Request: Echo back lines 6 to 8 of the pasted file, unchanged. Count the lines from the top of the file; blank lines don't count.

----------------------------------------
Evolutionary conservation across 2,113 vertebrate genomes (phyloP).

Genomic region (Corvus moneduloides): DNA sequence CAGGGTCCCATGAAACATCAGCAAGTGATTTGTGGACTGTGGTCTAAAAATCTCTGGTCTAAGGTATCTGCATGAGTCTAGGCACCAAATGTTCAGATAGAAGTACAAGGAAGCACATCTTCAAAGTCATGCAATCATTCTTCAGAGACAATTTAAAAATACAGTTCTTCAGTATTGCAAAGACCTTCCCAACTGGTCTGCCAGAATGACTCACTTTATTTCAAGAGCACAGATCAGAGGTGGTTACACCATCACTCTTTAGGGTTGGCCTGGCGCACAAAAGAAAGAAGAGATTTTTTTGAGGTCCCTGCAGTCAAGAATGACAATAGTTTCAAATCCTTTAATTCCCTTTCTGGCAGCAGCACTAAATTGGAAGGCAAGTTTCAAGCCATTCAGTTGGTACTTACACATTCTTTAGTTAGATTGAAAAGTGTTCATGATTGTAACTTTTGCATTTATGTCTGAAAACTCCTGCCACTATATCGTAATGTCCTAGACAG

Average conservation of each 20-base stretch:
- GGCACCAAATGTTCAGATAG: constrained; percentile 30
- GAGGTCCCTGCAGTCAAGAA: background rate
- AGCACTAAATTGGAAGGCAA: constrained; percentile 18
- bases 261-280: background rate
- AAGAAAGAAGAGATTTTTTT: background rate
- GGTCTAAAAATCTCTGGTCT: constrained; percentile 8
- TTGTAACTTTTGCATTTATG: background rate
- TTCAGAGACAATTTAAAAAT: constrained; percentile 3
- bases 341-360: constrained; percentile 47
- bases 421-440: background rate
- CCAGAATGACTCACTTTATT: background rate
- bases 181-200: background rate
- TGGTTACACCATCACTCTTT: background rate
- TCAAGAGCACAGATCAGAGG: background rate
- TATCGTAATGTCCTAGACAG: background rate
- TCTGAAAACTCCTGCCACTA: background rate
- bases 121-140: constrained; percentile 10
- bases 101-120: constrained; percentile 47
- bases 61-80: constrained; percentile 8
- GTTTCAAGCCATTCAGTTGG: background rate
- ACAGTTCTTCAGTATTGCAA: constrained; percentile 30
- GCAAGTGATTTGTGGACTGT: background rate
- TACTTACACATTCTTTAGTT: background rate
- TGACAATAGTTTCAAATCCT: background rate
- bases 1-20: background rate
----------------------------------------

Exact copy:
- AGCACTAAATTGGAAGGCAA: constrained; percentile 18
- bases 261-280: background rate
- AAGAAAGAAGAGATTTTTTT: background rate